The New Breed Brass Band rolls at four major New Orleans festivals this year. In order of its appearances they include the Freret Street Festival, the French Quarter Festival, Jazz Fest and the Essence Festival. At OffBeat’s Best of the Beat Awards in January, the band won for Best Emerging Artist. Not bad for a group that’s only been around for about three years.
“It’s an honor for a band that’s just starting out,” agrees 25-year-old snare drummer Jenard Andrews, the son of trumpeter James Andrews, nephew of Troy “Trombone Shorty” Andrews and co-leader of the New Breed with tuba player Desmond Provost.
Okay: As far as name recognition and connections in the music world, it doesn’t hurt to have an Andrews co-leading the band. Of perhaps greater importance is the music and career guidance provided by the family. Both James and Troy have been influential in Jenard’s and the band’s development. Like he did with his brother Troy, James Andrews introduced his son to the music scene. “He took me to a lot of gigs, so I got exposed to that at an early age.”
Most of the musicians who make up the New Breed came out of the Baby Boyz Brass Band, led by Jenard’s cousin, trumpeter Glenn Hall. “When we first left the Baby Boyz, my dad said not to be afraid to start over—to start from scratch,” Jenard explains. “And it worked. We’re actually making some noise.”
Troy gave the New Breed access to his studio housed at the Music Shed Studios. One day Troy came to check them out. “We were just like mimicking other bands,” Jenard remembers. “Then Troy said, ‘You’re not really practicing here, you’re just jamming in here. You’re playing stuff that’s not yours. You guys really need to find yourself and push that—originality is the key.’ He gave us some different artists and songs to listen to—to expand our horizons.”
The New Breed also includes members of other highly regarded New Orleans musical families. Co-leader Provost is the nephew of guitar and banjo master Carl LeBlanc, trumpeter Aurélien Barnes is the son of accordionist/vocalist Bruce “Sunpie” Barnes and trombonist Caleb Windsay is the son of singer Yolanda Windsay and grandson of gospel and jazz vocalist Topsy Chapman. “Topsy and her whole group [Solid Harmony] sometimes come to the shows and she’ll give us [front row vocalists] the right harmony,” says Jenard. Windsay also acts as the emcee. “He’s a lot like my dad from the entertainment perspective,” Jenard adds.
Jenard, who was raised in the very heart of the Treme neighborhood on St. Philip and N. Robertson streets, is the only band member who truly grew up in the second line culture. “They’re not your typical second line cats,” he says of his bandmates, adding that several studied a variety of genres at NOCCA and at Lusher High School. Windsay and others were involved with gospel music and many of the guys also met each other while attending the Louis “Satchmo” Armstrong Summer Jazz Camp.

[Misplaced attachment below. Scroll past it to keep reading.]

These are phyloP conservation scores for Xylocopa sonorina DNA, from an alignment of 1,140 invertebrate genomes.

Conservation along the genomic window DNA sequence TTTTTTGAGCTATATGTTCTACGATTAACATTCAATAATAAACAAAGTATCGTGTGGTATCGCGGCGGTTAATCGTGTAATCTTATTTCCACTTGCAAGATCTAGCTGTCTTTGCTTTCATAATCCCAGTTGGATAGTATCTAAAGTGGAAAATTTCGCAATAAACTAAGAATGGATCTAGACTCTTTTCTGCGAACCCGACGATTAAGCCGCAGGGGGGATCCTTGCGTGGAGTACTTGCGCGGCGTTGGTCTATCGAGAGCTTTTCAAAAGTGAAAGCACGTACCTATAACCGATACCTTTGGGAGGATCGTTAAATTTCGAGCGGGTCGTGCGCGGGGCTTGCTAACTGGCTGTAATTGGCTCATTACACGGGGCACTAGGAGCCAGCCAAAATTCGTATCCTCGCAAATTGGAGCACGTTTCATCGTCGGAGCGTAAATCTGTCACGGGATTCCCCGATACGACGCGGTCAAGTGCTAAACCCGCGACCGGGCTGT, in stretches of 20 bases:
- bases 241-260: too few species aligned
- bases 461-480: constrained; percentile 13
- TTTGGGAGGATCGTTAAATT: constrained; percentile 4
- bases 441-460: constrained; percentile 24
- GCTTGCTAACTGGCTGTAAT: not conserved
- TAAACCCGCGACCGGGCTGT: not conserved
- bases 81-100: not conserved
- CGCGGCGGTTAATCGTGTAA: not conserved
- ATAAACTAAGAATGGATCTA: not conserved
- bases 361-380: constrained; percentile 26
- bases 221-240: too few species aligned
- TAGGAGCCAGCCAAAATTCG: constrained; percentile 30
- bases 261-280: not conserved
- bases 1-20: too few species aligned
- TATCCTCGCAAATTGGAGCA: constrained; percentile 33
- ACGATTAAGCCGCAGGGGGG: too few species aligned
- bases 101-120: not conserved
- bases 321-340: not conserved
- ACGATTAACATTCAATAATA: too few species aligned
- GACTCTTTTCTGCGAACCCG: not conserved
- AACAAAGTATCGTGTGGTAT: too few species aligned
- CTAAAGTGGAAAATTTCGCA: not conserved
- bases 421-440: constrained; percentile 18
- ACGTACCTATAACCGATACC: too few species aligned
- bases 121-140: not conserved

“All of us are really musically inclined,” says Provost, who, like Andrews, studied music while at McDonogh 15 Elementary School, where they were highly influenced by teacher Jerry McGowan. “He started me off playing tuba and I never put it down,” Provost says. “It kinda stuck to me.”
On the other hand, when Jenard arrived at McDonogh 15, he wanted to play drums. But when he got there McGowan said, ‘James is your daddy, Troy is your uncle—no, you’re going to play horn.’ So Jenard started on trombone and while at St. Augustine High School played the mellophone as well as the tenor drums.
“One of the things my uncle [Troy] told me was to listen to different styles of drummers,” says Jenard, who studied African drumming in middle school under the direction of percussionist Luther Gray. “Second line beats are actually like African rhythms so learning those helped me out a lot. I listen to Caribbean drummers, I love Cuban drummers and then there’s [New Orleans drummers] Joe Dyson, James Black, Gerald French and Herman LeBeaux.”
The New Breed also had the enviable opportunity to go on tour to open for Trombone Shorty & Orleans Avenue for a series of concerts.
“Those are always great fun—most of them are sold-out shows,” Jenard says. “It’s definitely good to get in front of these different crowds. The energy is amazing and people love New Orleans music.”
The large ensemble—boasting three trumpets, two trombones, a sax, a tuba and a bass drummer—promises that its debut album, due out in April, won’t be filled with “typical” brass band music.
The New Breed’s roots in the Treme neighborhood, the musical birthplace of influences like the Rebirth and Lil Rascals brass bands, will always be a part of the group’s sound.
“Now we’re trying to take that sound, bring in some new stuff and expand it to a different level,” Jenard says. This summer, the New Breed Brass Band is on its own, touring the West Coast at various festivals. Talented and ambitious, the New Breed is ready to, as Jenard puts it, “Rock out in a second line style.”